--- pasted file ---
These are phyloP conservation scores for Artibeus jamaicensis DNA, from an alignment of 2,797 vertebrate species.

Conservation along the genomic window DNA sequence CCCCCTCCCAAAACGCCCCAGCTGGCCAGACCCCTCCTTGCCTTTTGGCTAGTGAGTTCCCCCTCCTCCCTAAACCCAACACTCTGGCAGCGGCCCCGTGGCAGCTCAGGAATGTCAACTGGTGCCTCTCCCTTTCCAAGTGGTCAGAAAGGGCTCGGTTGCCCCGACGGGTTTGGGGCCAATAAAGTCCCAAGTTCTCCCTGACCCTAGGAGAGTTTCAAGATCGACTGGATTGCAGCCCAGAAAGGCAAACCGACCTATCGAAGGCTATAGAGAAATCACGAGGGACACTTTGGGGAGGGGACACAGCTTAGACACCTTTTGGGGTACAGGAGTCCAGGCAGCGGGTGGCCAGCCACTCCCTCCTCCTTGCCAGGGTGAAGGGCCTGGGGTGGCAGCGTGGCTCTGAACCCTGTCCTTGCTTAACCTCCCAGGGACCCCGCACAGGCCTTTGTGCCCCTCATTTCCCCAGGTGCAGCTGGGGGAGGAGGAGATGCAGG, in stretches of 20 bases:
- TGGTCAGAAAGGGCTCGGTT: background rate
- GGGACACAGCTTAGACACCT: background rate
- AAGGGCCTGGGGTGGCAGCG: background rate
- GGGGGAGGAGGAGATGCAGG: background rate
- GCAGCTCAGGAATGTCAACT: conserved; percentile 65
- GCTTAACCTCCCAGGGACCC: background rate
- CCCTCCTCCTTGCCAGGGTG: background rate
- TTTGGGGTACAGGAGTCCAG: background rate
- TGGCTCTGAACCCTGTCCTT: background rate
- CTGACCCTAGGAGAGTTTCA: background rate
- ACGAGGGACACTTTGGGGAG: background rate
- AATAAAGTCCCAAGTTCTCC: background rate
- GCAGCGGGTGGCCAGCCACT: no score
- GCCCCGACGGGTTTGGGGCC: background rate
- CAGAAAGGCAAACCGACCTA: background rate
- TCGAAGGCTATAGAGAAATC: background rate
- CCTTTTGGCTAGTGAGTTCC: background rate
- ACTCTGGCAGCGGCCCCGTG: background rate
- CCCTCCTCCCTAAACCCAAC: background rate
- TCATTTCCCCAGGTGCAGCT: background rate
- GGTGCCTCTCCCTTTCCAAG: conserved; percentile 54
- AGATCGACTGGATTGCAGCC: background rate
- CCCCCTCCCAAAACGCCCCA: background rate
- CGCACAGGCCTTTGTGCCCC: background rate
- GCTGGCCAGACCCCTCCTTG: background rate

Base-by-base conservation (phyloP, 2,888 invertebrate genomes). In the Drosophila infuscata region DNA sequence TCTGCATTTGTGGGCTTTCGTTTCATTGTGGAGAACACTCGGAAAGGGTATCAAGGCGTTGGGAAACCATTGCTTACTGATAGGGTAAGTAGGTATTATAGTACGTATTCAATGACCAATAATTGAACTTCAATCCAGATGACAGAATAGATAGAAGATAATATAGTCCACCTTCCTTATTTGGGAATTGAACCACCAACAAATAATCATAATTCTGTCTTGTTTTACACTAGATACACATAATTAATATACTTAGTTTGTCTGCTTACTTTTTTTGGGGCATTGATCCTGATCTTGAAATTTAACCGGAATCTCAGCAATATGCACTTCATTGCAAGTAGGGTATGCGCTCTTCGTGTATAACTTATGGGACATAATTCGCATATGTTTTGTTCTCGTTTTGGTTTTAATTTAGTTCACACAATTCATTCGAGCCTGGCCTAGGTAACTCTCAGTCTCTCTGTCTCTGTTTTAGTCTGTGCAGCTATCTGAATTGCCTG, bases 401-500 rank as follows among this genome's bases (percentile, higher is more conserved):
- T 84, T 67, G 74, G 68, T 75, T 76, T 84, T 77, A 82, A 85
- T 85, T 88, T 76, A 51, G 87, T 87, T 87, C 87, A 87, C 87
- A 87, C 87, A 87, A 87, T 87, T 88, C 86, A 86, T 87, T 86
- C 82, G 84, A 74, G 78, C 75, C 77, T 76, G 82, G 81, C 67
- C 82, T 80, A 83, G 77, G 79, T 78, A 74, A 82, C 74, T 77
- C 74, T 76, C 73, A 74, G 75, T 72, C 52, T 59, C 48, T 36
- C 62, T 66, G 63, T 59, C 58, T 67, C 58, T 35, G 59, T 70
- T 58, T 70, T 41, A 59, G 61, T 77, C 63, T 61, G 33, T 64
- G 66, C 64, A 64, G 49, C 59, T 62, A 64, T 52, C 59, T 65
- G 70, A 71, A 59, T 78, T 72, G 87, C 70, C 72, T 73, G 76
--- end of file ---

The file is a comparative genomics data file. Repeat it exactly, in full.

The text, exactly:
These are phyloP conservation scores for Artibeus jamaicensis DNA, from an alignment of 2,797 vertebrate species.

Conservation along the genomic window DNA sequence CCCCCTCCCAAAACGCCCCAGCTGGCCAGACCCCTCCTTGCCTTTTGGCTAGTGAGTTCCCCCTCCTCCCTAAACCCAACACTCTGGCAGCGGCCCCGTGGCAGCTCAGGAATGTCAACTGGTGCCTCTCCCTTTCCAAGTGGTCAGAAAGGGCTCGGTTGCCCCGACGGGTTTGGGGCCAATAAAGTCCCAAGTTCTCCCTGACCCTAGGAGAGTTTCAAGATCGACTGGATTGCAGCCCAGAAAGGCAAACCGACCTATCGAAGGCTATAGAGAAATCACGAGGGACACTTTGGGGAGGGGACACAGCTTAGACACCTTTTGGGGTACAGGAGTCCAGGCAGCGGGTGGCCAGCCACTCCCTCCTCCTTGCCAGGGTGAAGGGCCTGGGGTGGCAGCGTGGCTCTGAACCCTGTCCTTGCTTAACCTCCCAGGGACCCCGCACAGGCCTTTGTGCCCCTCATTTCCCCAGGTGCAGCTGGGGGAGGAGGAGATGCAGG, in stretches of 20 bases:
- TGGTCAGAAAGGGCTCGGTT: background rate
- GGGACACAGCTTAGACACCT: background rate
- AAGGGCCTGGGGTGGCAGCG: background rate
- GGGGGAGGAGGAGATGCAGG: background rate
- GCAGCTCAGGAATGTCAACT: conserved; percentile 65
- GCTTAACCTCCCAGGGACCC: background rate
- CCCTCCTCCTTGCCAGGGTG: background rate
- TTTGGGGTACAGGAGTCCAG: background rate
- TGGCTCTGAACCCTGTCCTT: background rate
- CTGACCCTAGGAGAGTTTCA: background rate
- ACGAGGGACACTTTGGGGAG: background rate
- AATAAAGTCCCAAGTTCTCC: background rate
- GCAGCGGGTGGCCAGCCACT: no score
- GCCCCGACGGGTTTGGGGCC: background rate
- CAGAAAGGCAAACCGACCTA: background rate
- TCGAAGGCTATAGAGAAATC: background rate
- CCTTTTGGCTAGTGAGTTCC: background rate
- ACTCTGGCAGCGGCCCCGTG: background rate
- CCCTCCTCCCTAAACCCAAC: background rate
- TCATTTCCCCAGGTGCAGCT: background rate
- GGTGCCTCTCCCTTTCCAAG: conserved; percentile 54
- AGATCGACTGGATTGCAGCC: background rate
- CCCCCTCCCAAAACGCCCCA: background rate
- CGCACAGGCCTTTGTGCCCC: background rate
- GCTGGCCAGACCCCTCCTTG: background rate

Base-by-base conservation (phyloP, 2,888 invertebrate genomes). In the Drosophila infuscata region DNA sequence TCTGCATTTGTGGGCTTTCGTTTCATTGTGGAGAACACTCGGAAAGGGTATCAAGGCGTTGGGAAACCATTGCTTACTGATAGGGTAAGTAGGTATTATAGTACGTATTCAATGACCAATAATTGAACTTCAATCCAGATGACAGAATAGATAGAAGATAATATAGTCCACCTTCCTTATTTGGGAATTGAACCACCAACAAATAATCATAATTCTGTCTTGTTTTACACTAGATACACATAATTAATATACTTAGTTTGTCTGCTTACTTTTTTTGGGGCATTGATCCTGATCTTGAAATTTAACCGGAATCTCAGCAATATGCACTTCATTGCAAGTAGGGTATGCGCTCTTCGTGTATAACTTATGGGACATAATTCGCATATGTTTTGTTCTCGTTTTGGTTTTAATTTAGTTCACACAATTCATTCGAGCCTGGCCTAGGTAACTCTCAGTCTCTCTGTCTCTGTTTTAGTCTGTGCAGCTATCTGAATTGCCTG, bases 401-500 rank as follows among this genome's bases (percentile, higher is more conserved):
- T 84, T 67, G 74, G 68, T 75, T 76, T 84, T 77, A 82, A 85
- T 85, T 88, T 76, A 51, G 87, T 87, T 87, C 87, A 87, C 87
- A 87, C 87, A 87, A 87, T 87, T 88, C 86, A 86, T 87, T 86
- C 82, G 84, A 74, G 78, C 75, C 77, T 76, G 82, G 81, C 67
- C 82, T 80, A 83, G 77, G 79, T 78, A 74, A 82, C 74, T 77
- C 74, T 76, C 73, A 74, G 75, T 72, C 52, T 59, C 48, T 36
- C 62, T 66, G 63, T 59, C 58, T 67, C 58, T 35, G 59, T 70
- T 58, T 70, T 41, A 59, G 61, T 77, C 63, T 61, G 33, T 64
- G 66, C 64, A 64, G 49, C 59, T 62, A 64, T 52, C 59, T 65
- G 70, A 71, A 59, T 78, T 72, G 87, C 70, C 72, T 73, G 76